In today’s data driven world, images and numbers serve as continuous factors of gauging societal and cultural impact. The extraction of information is often quantified numerically, but self-taught artist Nate Lewis is using imagery and skillful sculpting and physical manipulation to present data in a visually engaging way. Based in New York, he uses life experiences, including his own background as a critical care nurse, to examine human existence in response to racial and political perspectives in today’s world.
He grew up in Beaver Falls, Penn., which he recalls as economically depressed. “There’s not a lot of hope there, but there’s a good community of people,” he tells Observer. The son of a black Barbadian father and a white American mother, his biracial heritage is also influential to his work. His community was diverse, but race and class dividers were still existent. Growing up, he was more into science and basketball. It was common in his small hometown for kids to fully invest themselves into sports as their life goals, with little thought of more than what a sports scholarship could provide. It was his interest in science, coupled with witnessing his father work in nursing, that led Lewis into the field. “Learning about red blood cells and atoms, that was everything for me. Science was everything.”
After earning a Bachelor’s Degree in nursing from Virginia Commonwealth University, he practiced critical-care nursing in DC-area hospitals for nine years. An interest in Capoeira, and later, boxing, led to him thinking about how intention and movement come about, and what movement through time looks like. His first artistic endeavor was learning about music through teaching himself violin, which created an understanding of the conceptuality of the vibrational frequencies of sound. Combining all of his existential influences, he began creating artwork in 2012, weaving together his experiences with diagnostic data, visual and sound patterns and photographic imagery.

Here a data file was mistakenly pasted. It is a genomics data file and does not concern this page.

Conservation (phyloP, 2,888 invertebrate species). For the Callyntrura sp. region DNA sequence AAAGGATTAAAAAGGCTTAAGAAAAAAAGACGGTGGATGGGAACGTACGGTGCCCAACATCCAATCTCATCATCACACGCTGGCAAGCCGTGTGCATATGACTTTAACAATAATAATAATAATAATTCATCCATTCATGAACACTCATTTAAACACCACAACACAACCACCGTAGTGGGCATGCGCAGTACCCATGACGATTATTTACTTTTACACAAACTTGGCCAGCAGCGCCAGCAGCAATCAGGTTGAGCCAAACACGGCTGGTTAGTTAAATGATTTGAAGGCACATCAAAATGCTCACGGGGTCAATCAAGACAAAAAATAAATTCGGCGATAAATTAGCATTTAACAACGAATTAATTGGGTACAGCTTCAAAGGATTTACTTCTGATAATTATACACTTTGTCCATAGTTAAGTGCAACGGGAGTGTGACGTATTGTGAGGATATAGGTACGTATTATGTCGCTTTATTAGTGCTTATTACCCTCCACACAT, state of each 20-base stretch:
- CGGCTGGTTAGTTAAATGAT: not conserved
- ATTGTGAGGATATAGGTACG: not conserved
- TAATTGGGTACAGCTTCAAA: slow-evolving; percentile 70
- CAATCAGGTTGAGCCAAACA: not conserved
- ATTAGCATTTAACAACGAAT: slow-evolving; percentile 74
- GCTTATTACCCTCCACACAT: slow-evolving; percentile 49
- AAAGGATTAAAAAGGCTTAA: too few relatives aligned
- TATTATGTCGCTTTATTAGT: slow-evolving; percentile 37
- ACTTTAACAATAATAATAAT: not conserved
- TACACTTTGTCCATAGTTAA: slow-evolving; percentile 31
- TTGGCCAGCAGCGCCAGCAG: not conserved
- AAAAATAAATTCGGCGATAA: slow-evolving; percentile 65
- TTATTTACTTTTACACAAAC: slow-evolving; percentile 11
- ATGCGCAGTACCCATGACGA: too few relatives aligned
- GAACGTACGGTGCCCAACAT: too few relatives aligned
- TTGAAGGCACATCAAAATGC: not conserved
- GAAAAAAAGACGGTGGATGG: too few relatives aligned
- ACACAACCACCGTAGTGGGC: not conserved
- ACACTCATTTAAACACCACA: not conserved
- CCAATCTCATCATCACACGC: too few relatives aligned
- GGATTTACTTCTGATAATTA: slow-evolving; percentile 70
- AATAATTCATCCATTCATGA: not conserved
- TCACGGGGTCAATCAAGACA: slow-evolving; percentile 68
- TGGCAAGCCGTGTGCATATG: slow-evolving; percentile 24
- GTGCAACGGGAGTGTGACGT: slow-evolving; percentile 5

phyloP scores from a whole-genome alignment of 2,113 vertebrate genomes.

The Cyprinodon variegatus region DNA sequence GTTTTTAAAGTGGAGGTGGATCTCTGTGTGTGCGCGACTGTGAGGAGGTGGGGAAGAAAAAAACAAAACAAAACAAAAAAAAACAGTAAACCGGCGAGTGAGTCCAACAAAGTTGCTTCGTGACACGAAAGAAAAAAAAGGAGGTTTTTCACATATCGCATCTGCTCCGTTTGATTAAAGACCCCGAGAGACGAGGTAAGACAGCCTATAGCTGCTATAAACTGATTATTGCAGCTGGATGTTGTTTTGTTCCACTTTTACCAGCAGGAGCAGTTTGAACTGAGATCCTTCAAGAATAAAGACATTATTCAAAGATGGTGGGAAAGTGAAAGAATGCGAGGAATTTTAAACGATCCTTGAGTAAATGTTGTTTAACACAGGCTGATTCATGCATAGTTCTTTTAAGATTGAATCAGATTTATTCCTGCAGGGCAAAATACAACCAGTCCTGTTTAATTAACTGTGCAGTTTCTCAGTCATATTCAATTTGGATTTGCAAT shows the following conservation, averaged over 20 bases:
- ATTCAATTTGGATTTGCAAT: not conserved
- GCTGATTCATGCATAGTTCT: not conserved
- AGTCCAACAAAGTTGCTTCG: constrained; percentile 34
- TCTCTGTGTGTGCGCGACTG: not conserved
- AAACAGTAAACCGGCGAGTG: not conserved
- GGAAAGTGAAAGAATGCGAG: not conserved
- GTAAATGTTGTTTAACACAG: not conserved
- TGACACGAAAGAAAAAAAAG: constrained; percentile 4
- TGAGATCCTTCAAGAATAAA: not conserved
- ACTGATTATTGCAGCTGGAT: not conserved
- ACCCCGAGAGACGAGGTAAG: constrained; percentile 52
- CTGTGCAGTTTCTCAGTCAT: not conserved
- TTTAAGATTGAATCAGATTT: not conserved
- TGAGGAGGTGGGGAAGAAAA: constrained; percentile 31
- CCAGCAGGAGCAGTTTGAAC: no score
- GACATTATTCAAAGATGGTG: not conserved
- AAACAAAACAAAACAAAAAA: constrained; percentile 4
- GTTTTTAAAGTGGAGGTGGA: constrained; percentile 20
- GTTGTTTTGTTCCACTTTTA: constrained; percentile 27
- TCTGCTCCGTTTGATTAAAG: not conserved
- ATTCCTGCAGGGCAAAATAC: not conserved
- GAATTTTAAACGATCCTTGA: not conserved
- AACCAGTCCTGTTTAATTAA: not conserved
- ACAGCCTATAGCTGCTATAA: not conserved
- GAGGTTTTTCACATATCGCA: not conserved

Through the structural and physical manipulation of his photo montages, Lewis creates something that might be described as a human tapestry. Working with inkjet prints, Lewis sculpts straight onto the paper to reveal and extract layers, creating textures and patterning similar to cellular tissue. “It forces me to be creative within a boundary, and that’s my greatest strength as an artist,” Lewis explains. “If I can figure out how to communicate ideas the way I want to within a boundary, then when I start to expand, I’ve worn that boundary out. I’ve extracted everything I can out of it…I’m thorough with that passed boundary. I don’t want to miss anything.”
Meticulously layered patterns, texture, and distortions obscure the subjects’ identities, and the viewer is probed to dig deeper into what reveals itself to be a thorough investigation of identity and history. “Whenever I interact with images, I explore and question the history of the subject with a diagnostic lens, in my own language of seeing and listening. My textures and patterns draw from cellular tissue, but even more—from musical rhythms and sound,” Lewis says.
For “Latent Tapestries,” his first solo exhibition in New York opening March 1 at Fridman Gallery, he was inspired by the current political landscape. Activating monuments and figures from an anatomical perspective, he confronts their power and presence through his porous and penetrable sculpting, making them vulnerable and revealing the complicated, interwoven narratives that frame their existence. There is also an added jazz component—compositions by avant-garde jazz musicians Melanie Charles, Ben LaMar Gay, Kassa Overall, Matana Roberts and Luke Stewart will play during the show in a syncopated call-and-response rhythm in relationship to Lewis’ sculpted montages.